If there’s one man in the drinks industry who can encourage you not only to drink responsibly but sip sustainably too, it is Agung Prabowo.
Formerly of the multi-award-winning The Old Man Hong Kong, the Indonesian bar owner recently opened Penicillin together with his wife Laura and business partners Roman and Katy Ghale. With Penicillin, the drinks industry dream team has opened Hong Kong’s first “closed-loop” cocktail bar, and arguably the most sustainable bar in all of Asia.
Here, we chat to man at the forefront of this revolution, covering all things sustainability in the bar business, but also the greater movement around the eco-conscious consumer. Read on as Agung Prabowo unpacks all about his Alexander Fleming-inspired bar, and how bread and cheese can be used to infuse spirits, lemon peels can be turned into hand sanitiser, and Hong Kong’s neon light signs can be upcycled as clever decor. Inspiring and inviting all at once.
[All images courtesy of Penicillin]
Tell us about Penicillin. What was the motivation behind starting a zero-waste bar?
Inspired by the farm-to-table movement taking the culinary world by storm, Penicillin is Hong Kong’s first sustainable bar that champions a closed-loop model of production. Named after the breakthrough group of antibiotics that heralded an age of medical revolution, Penicillin bar similarly brings a revolutionary take on sustainability in today’s waste-heavy world of cocktail and food creation. The bar’s prized feature, The Penicillin Lab illustrates the behind-the-scenes processes of discovery and experimentation on its path towards minimal waste. With a focus on either locally sourced or up-cycled food and drink ingredients, Penicillin’s bar menu finds innovation in the true flavours of Hong Kong – while working constantly to minimise waste and carbon footprint.
When people come to Penicillin, we want to give them a message that they can become ambassadors for sustainability, so that they can start it in their daily lives – not just follow a trend.
What are some of the sustainable practices you employ?
- Potato peels are upcycled into bar snacks
- Excess pieces of bread and cheese are infused into new spirits
- Waste alcohol and lemon peels are transformed into soaps and hand sanitisers
- Leftover ingredients to the fermentation process (vegetable herbs, seeds, coffee grounds) are used for organic wines or fermentation
- Paper packages from suppliers, paper dockets from bar and kitchen, and mixed leftover ingredients from the kitchen and bar are used to create recycled bottle labels and coasters featuring hand-written descriptions of each cocktail
- Wood from the fallen debris of the typhoon is used to make tables
- Neon lights and neon light signs from local Hong Kong shops that have closed go into our lighting design
Lastly, we also collaborate with and collect waste from other bars, coffee shops, and restaurants, and upcycle them into new products and for our cocktail ingredients. Examples include using avocado pits for replacing ice cubes, using oyster shells to make oyster whisky, using discarded coffee grounds and fermenting them for coffee kombucha or coffee wine, using discarded eggshells for savoury soda water, and using the leftover basmati rice from our neighbouring Indian restaurant to infuse with whisky.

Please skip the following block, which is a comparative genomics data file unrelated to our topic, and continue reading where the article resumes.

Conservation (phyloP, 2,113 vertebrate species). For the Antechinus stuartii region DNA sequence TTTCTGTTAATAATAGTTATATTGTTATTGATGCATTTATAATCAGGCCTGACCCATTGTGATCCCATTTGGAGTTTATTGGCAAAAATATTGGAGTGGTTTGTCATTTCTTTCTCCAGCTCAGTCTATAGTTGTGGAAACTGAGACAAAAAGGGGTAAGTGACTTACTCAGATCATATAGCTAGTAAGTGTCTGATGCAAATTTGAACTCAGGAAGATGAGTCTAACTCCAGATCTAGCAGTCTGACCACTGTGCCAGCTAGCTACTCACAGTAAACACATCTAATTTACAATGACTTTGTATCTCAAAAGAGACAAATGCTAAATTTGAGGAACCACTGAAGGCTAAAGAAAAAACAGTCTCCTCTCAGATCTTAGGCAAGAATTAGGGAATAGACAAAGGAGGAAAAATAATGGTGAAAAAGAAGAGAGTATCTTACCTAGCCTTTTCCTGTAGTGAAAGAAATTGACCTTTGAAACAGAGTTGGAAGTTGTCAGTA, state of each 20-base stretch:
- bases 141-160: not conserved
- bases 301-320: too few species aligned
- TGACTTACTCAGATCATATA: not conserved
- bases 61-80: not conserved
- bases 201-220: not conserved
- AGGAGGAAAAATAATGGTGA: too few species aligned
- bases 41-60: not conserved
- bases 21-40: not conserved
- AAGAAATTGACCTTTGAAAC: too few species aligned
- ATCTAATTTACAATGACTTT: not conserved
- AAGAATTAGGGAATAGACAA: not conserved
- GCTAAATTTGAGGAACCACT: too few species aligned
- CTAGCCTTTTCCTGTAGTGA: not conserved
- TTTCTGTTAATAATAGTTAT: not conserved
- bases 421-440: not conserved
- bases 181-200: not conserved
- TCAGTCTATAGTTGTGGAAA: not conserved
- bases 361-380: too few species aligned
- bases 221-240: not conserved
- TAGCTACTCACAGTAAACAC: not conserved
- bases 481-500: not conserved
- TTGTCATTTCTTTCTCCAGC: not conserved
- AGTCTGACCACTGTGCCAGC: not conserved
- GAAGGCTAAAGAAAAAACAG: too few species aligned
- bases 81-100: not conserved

What actually makes it to the trash?
At the moment, Penicillin operates at a level the founders estimate as “80% sustainability” – but our plan is to continue finding new ways to reduce waste and improving practices through 2021 and beyond, all to set a new model for the hospitality industry.
What are your customers like in Hong Kong? Are they eco-conscious or do you convert them?
Hong Kong is definitely getting sophisticated, my team and I are happy to be part of it and learning with Hong Kong people along the path.
The pandemic was a turning point for me and Ghale. Everyone’s mindset changed and we thought, “we need to do something.” And so the idea of Penicillin was born.
How can we be eco-conscious consumers when we visit a bar, or when we’re drinking at home?
Get locally-sourced ingredients as much as possible to reduce carbon footprint and find ways to upcycle them. Get creative.
How do you think the trend of sustainability in the bar industry will further develop in Asia? What are some other big trends you’re seeing?
Sustainability has become a key driver for profitable growth, with most F&B industry stakeholders aware of the continuing tide change towards sustainable products and practices. However, most remain unaware of the motivations, values, and preferences underpinning the trend. The Penicillin team are hoping ingredients with sustainable and ethical supply chains will become more popular as consumers take a greater interest in products’ full life cycles.
Lastly, we hope to see you in Bangkok again soon. We’re looking forward to our bars fully re-opening again soon too. When you visit, where can we catch you?
It will be long bar list to visit as I have many friends from the industry in Thailand. I am going to drink in every bar in Thailand and get drunk! [Laughs]
I want to visit the new Gaggan restaurant (Gaggan Anand) and want to eat at Chef Ton’s restaurants. I also want to try the new place by Chef Anthony Burd, my good friend who helps us for food development at Penicillin.